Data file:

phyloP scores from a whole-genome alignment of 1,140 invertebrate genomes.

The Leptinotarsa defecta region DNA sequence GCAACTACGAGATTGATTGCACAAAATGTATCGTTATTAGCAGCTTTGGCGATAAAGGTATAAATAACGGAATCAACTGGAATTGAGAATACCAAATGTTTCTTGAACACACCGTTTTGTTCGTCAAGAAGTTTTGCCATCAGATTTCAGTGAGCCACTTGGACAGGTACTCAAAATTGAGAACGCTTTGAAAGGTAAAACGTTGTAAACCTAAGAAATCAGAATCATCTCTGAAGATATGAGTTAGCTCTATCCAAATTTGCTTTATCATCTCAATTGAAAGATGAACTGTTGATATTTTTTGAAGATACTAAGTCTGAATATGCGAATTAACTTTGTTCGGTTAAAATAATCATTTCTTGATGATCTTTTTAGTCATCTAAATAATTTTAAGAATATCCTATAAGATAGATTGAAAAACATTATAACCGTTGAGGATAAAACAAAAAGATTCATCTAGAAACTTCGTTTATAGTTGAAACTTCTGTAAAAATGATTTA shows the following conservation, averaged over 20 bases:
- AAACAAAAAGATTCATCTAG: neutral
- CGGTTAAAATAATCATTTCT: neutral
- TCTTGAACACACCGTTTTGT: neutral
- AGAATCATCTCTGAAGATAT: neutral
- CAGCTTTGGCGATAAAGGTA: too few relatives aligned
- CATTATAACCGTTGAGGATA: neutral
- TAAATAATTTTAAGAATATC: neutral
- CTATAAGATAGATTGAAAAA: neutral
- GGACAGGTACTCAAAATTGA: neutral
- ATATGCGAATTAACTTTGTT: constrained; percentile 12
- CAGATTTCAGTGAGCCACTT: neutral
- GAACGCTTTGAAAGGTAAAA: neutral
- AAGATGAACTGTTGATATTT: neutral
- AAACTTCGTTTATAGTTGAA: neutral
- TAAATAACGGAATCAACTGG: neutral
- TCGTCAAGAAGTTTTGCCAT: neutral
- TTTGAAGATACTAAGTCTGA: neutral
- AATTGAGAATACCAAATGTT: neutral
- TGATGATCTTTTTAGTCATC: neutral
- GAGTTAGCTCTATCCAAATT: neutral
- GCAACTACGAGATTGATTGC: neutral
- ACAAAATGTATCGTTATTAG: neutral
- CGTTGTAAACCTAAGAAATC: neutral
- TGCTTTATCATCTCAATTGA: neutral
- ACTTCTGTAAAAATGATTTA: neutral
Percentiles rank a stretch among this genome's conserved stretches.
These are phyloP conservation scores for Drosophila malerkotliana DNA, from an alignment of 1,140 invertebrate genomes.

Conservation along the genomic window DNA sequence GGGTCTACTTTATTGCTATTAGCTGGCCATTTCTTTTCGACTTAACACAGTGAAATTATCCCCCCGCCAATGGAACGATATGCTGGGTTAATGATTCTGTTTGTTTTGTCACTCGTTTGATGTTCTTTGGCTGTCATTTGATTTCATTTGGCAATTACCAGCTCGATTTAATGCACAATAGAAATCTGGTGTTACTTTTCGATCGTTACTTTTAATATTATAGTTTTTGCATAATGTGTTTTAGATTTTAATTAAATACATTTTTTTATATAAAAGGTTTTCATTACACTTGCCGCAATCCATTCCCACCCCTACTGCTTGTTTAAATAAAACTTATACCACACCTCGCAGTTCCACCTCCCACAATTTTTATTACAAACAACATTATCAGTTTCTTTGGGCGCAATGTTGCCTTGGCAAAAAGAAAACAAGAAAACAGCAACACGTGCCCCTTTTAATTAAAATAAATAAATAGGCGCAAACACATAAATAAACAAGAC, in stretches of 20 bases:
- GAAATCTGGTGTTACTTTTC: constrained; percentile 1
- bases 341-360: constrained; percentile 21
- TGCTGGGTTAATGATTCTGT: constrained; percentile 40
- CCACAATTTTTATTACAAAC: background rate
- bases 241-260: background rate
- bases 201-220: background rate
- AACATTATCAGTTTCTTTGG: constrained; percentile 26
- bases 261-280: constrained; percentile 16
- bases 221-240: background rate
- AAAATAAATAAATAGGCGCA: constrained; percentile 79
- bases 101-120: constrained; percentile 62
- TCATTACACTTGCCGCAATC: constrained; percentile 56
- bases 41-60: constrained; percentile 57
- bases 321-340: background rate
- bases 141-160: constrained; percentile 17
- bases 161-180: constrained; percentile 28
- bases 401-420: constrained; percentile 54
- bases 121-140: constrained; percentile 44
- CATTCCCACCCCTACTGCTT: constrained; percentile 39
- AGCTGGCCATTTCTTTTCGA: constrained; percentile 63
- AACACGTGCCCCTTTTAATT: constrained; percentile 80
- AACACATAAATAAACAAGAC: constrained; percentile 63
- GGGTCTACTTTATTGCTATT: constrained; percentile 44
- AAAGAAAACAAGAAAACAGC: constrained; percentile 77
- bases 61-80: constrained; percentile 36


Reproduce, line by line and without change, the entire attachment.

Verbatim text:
phyloP scores from a whole-genome alignment of 1,140 invertebrate genomes.

The Leptinotarsa defecta region DNA sequence GCAACTACGAGATTGATTGCACAAAATGTATCGTTATTAGCAGCTTTGGCGATAAAGGTATAAATAACGGAATCAACTGGAATTGAGAATACCAAATGTTTCTTGAACACACCGTTTTGTTCGTCAAGAAGTTTTGCCATCAGATTTCAGTGAGCCACTTGGACAGGTACTCAAAATTGAGAACGCTTTGAAAGGTAAAACGTTGTAAACCTAAGAAATCAGAATCATCTCTGAAGATATGAGTTAGCTCTATCCAAATTTGCTTTATCATCTCAATTGAAAGATGAACTGTTGATATTTTTTGAAGATACTAAGTCTGAATATGCGAATTAACTTTGTTCGGTTAAAATAATCATTTCTTGATGATCTTTTTAGTCATCTAAATAATTTTAAGAATATCCTATAAGATAGATTGAAAAACATTATAACCGTTGAGGATAAAACAAAAAGATTCATCTAGAAACTTCGTTTATAGTTGAAACTTCTGTAAAAATGATTTA shows the following conservation, averaged over 20 bases:
- AAACAAAAAGATTCATCTAG: neutral
- CGGTTAAAATAATCATTTCT: neutral
- TCTTGAACACACCGTTTTGT: neutral
- AGAATCATCTCTGAAGATAT: neutral
- CAGCTTTGGCGATAAAGGTA: too few relatives aligned
- CATTATAACCGTTGAGGATA: neutral
- TAAATAATTTTAAGAATATC: neutral
- CTATAAGATAGATTGAAAAA: neutral
- GGACAGGTACTCAAAATTGA: neutral
- ATATGCGAATTAACTTTGTT: constrained; percentile 12
- CAGATTTCAGTGAGCCACTT: neutral
- GAACGCTTTGAAAGGTAAAA: neutral
- AAGATGAACTGTTGATATTT: neutral
- AAACTTCGTTTATAGTTGAA: neutral
- TAAATAACGGAATCAACTGG: neutral
- TCGTCAAGAAGTTTTGCCAT: neutral
- TTTGAAGATACTAAGTCTGA: neutral
- AATTGAGAATACCAAATGTT: neutral
- TGATGATCTTTTTAGTCATC: neutral
- GAGTTAGCTCTATCCAAATT: neutral
- GCAACTACGAGATTGATTGC: neutral
- ACAAAATGTATCGTTATTAG: neutral
- CGTTGTAAACCTAAGAAATC: neutral
- TGCTTTATCATCTCAATTGA: neutral
- ACTTCTGTAAAAATGATTTA: neutral
Percentiles rank a stretch among this genome's conserved stretches.
These are phyloP conservation scores for Drosophila malerkotliana DNA, from an alignment of 1,140 invertebrate genomes.

Conservation along the genomic window DNA sequence GGGTCTACTTTATTGCTATTAGCTGGCCATTTCTTTTCGACTTAACACAGTGAAATTATCCCCCCGCCAATGGAACGATATGCTGGGTTAATGATTCTGTTTGTTTTGTCACTCGTTTGATGTTCTTTGGCTGTCATTTGATTTCATTTGGCAATTACCAGCTCGATTTAATGCACAATAGAAATCTGGTGTTACTTTTCGATCGTTACTTTTAATATTATAGTTTTTGCATAATGTGTTTTAGATTTTAATTAAATACATTTTTTTATATAAAAGGTTTTCATTACACTTGCCGCAATCCATTCCCACCCCTACTGCTTGTTTAAATAAAACTTATACCACACCTCGCAGTTCCACCTCCCACAATTTTTATTACAAACAACATTATCAGTTTCTTTGGGCGCAATGTTGCCTTGGCAAAAAGAAAACAAGAAAACAGCAACACGTGCCCCTTTTAATTAAAATAAATAAATAGGCGCAAACACATAAATAAACAAGAC, in stretches of 20 bases:
- GAAATCTGGTGTTACTTTTC: constrained; percentile 1
- bases 341-360: constrained; percentile 21
- TGCTGGGTTAATGATTCTGT: constrained; percentile 40
- CCACAATTTTTATTACAAAC: background rate
- bases 241-260: background rate
- bases 201-220: background rate
- AACATTATCAGTTTCTTTGG: constrained; percentile 26
- bases 261-280: constrained; percentile 16
- bases 221-240: background rate
- AAAATAAATAAATAGGCGCA: constrained; percentile 79
- bases 101-120: constrained; percentile 62
- TCATTACACTTGCCGCAATC: constrained; percentile 56
- bases 41-60: constrained; percentile 57
- bases 321-340: background rate
- bases 141-160: constrained; percentile 17
- bases 161-180: constrained; percentile 28
- bases 401-420: constrained; percentile 54
- bases 121-140: constrained; percentile 44
- CATTCCCACCCCTACTGCTT: constrained; percentile 39
- AGCTGGCCATTTCTTTTCGA: constrained; percentile 63
- AACACGTGCCCCTTTTAATT: constrained; percentile 80
- AACACATAAATAAACAAGAC: constrained; percentile 63
- GGGTCTACTTTATTGCTATT: constrained; percentile 44
- AAAGAAAACAAGAAAACAGC: constrained; percentile 77
- bases 61-80: constrained; percentile 36